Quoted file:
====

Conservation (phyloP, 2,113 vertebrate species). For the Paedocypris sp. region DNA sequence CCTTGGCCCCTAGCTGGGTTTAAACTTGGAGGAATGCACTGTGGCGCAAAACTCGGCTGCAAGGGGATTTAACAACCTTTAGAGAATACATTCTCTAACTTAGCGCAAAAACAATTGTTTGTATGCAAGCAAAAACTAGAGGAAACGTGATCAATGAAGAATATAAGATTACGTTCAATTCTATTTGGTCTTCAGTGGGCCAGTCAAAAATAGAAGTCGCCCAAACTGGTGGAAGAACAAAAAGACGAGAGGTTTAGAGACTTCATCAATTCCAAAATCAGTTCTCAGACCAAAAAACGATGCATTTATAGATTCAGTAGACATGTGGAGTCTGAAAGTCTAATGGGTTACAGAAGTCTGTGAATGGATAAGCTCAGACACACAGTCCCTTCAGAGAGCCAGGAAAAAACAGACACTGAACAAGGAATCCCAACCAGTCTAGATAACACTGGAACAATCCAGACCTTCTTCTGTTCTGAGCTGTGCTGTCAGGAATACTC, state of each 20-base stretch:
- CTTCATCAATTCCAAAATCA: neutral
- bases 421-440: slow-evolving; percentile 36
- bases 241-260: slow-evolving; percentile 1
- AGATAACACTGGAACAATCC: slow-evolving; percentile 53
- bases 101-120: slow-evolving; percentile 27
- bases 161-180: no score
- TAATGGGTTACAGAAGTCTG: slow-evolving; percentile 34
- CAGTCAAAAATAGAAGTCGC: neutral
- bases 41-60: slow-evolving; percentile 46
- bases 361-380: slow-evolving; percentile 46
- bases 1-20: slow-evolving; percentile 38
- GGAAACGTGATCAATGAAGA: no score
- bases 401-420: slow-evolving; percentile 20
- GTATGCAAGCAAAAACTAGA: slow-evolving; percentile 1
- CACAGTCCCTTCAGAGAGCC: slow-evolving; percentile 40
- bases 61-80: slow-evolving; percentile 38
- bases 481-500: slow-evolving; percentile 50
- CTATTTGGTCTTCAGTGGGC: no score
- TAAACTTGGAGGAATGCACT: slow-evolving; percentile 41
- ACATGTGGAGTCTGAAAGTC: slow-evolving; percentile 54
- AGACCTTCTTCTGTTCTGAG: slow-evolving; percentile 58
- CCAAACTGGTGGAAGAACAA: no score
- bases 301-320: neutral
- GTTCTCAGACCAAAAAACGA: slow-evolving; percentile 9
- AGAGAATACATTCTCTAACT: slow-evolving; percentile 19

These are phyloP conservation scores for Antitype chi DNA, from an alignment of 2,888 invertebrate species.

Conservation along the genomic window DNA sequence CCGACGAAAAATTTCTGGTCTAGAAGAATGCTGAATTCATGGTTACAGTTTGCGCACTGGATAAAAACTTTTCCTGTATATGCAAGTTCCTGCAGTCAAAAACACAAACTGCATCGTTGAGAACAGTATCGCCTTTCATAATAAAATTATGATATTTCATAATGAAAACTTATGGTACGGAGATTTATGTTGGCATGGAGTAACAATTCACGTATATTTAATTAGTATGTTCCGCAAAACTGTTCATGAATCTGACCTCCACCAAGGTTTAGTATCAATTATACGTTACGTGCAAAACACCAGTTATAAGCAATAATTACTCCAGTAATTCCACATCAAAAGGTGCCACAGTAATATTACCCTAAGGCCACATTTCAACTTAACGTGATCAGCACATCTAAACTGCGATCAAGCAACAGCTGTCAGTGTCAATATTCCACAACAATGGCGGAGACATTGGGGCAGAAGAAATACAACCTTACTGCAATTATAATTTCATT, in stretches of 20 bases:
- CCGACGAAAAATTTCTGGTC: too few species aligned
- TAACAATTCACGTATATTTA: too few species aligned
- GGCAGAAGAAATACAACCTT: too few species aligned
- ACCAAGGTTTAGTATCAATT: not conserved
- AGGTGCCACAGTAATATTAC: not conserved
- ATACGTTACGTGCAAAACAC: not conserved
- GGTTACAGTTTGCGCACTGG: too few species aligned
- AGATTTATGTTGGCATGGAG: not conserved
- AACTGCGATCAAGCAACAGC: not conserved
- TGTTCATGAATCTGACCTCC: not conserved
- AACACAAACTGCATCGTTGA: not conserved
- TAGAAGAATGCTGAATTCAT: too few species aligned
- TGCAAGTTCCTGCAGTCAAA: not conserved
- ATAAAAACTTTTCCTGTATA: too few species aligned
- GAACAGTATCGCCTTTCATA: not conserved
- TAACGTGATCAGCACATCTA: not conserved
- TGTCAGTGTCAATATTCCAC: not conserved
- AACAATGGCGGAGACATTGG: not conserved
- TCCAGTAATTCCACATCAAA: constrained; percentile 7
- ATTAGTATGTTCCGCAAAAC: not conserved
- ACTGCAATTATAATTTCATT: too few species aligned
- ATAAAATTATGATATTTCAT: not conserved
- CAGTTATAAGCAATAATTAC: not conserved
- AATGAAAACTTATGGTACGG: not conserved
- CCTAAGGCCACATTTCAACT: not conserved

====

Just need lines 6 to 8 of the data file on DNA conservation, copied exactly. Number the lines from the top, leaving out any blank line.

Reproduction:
- bases 101-120: slow-evolving; percentile 27
- bases 161-180: no score
- TAATGGGTTACAGAAGTCTG: slow-evolving; percentile 34